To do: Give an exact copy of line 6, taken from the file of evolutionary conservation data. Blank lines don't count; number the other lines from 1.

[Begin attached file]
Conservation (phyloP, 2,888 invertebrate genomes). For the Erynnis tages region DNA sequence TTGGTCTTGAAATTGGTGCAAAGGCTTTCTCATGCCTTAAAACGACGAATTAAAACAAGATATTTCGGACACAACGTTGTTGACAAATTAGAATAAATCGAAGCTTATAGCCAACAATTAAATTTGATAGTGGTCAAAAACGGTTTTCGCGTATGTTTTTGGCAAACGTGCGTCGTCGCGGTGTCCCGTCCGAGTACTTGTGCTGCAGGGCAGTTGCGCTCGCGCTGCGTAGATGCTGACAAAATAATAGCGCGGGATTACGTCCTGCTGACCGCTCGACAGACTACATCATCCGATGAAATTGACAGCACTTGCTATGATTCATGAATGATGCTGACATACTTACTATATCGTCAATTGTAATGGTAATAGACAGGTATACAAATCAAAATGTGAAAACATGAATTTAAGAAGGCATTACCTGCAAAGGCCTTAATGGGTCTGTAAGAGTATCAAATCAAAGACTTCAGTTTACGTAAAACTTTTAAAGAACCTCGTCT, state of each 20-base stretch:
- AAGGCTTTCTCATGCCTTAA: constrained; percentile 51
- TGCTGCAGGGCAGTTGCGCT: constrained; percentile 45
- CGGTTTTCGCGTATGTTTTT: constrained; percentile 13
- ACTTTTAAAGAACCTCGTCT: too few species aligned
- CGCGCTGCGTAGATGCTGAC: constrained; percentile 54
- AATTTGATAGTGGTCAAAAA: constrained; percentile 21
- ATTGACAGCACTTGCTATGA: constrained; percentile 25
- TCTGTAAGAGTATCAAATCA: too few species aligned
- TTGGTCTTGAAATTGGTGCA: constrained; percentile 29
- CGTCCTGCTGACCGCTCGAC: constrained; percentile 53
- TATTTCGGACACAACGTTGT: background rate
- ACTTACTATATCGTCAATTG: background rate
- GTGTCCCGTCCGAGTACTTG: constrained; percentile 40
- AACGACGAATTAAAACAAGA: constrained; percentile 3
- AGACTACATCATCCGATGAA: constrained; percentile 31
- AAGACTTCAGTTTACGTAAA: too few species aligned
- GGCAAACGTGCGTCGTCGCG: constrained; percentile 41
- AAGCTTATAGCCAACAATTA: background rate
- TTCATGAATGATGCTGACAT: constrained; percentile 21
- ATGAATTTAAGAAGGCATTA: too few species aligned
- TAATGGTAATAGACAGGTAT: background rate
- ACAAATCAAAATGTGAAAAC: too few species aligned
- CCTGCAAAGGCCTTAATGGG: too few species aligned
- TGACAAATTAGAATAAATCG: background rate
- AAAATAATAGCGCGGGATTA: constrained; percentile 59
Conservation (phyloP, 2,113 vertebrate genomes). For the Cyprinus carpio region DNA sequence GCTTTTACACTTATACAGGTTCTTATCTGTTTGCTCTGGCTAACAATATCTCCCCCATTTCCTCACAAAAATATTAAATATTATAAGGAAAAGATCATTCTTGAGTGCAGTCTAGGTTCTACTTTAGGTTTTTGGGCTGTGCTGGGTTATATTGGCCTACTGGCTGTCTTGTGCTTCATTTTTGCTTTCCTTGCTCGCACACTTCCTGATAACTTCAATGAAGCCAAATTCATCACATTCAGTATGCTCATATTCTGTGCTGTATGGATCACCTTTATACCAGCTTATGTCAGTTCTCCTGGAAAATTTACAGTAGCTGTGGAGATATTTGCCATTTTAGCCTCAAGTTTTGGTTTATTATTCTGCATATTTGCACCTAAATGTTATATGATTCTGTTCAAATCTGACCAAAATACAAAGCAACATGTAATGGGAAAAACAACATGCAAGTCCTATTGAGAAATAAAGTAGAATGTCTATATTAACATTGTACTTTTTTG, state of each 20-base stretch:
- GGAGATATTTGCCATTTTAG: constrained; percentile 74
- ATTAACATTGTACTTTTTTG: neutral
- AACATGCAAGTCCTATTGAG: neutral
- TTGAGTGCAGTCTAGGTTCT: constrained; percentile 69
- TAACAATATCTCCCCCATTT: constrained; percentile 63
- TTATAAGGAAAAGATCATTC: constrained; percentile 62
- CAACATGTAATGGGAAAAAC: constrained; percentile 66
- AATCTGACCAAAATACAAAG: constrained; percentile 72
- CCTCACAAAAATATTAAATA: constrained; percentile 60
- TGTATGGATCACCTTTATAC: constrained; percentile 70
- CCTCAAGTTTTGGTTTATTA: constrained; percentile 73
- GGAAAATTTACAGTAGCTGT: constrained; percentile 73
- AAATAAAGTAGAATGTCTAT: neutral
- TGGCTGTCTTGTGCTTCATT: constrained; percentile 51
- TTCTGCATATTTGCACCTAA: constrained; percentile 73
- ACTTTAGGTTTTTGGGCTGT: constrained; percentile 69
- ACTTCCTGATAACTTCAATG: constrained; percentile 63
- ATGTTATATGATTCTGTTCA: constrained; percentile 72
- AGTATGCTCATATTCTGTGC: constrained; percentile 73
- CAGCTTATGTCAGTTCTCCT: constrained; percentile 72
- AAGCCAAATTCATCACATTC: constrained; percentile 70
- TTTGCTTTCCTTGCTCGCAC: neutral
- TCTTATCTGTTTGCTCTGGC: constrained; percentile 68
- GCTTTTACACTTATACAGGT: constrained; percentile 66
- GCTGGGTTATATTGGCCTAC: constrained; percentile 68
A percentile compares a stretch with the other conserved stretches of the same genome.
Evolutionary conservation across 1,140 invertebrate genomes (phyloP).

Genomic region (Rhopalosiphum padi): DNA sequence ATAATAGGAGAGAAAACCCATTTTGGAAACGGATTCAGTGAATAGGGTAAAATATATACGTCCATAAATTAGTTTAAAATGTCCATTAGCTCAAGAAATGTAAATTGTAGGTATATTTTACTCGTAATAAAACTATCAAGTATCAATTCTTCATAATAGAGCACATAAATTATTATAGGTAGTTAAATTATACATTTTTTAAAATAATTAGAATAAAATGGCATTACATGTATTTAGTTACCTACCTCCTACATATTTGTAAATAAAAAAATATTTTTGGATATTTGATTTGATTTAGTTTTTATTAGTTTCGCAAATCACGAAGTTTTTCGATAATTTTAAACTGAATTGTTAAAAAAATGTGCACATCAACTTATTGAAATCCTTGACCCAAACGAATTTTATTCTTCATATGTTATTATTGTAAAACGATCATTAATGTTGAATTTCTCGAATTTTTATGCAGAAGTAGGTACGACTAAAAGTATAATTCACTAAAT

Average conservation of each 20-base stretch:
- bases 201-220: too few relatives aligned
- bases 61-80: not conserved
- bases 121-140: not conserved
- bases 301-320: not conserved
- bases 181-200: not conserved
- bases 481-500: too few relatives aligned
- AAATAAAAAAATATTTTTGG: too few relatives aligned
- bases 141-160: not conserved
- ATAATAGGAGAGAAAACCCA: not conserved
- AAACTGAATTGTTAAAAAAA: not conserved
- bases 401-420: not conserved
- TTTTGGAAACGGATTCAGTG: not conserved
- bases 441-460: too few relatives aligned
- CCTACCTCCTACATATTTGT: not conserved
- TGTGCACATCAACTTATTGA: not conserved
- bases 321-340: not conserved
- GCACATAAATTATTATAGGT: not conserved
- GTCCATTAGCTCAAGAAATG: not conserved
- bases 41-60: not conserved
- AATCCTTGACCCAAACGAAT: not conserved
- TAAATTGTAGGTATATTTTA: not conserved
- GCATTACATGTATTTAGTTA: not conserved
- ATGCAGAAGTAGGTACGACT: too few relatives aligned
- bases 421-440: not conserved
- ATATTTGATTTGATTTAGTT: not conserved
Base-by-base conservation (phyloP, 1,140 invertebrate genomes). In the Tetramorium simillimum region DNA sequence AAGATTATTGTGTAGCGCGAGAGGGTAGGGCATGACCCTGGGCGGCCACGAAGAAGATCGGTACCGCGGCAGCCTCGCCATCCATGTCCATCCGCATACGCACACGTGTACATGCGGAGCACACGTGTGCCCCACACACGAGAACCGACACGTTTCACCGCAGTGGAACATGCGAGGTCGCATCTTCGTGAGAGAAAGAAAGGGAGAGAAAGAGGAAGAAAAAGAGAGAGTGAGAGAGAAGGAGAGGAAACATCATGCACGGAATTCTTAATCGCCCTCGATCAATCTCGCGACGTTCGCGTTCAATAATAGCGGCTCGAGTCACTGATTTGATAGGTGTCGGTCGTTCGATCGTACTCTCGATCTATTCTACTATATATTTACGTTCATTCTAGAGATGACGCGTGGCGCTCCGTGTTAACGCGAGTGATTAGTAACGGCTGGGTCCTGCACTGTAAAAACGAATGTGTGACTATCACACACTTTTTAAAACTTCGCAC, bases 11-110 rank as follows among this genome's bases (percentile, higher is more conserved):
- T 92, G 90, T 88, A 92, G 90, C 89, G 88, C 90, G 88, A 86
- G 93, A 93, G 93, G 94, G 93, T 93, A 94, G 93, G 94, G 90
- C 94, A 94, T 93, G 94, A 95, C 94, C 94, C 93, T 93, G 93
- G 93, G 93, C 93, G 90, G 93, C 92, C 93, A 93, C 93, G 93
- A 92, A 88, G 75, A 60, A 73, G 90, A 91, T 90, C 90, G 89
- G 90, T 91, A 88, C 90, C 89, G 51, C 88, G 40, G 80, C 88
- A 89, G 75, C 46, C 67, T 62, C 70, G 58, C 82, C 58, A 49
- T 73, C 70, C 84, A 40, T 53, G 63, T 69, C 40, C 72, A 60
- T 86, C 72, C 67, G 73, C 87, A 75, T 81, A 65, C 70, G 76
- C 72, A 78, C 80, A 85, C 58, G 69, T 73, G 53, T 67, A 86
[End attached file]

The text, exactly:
- CGCGCTGCGTAGATGCTGAC: constrained; percentile 54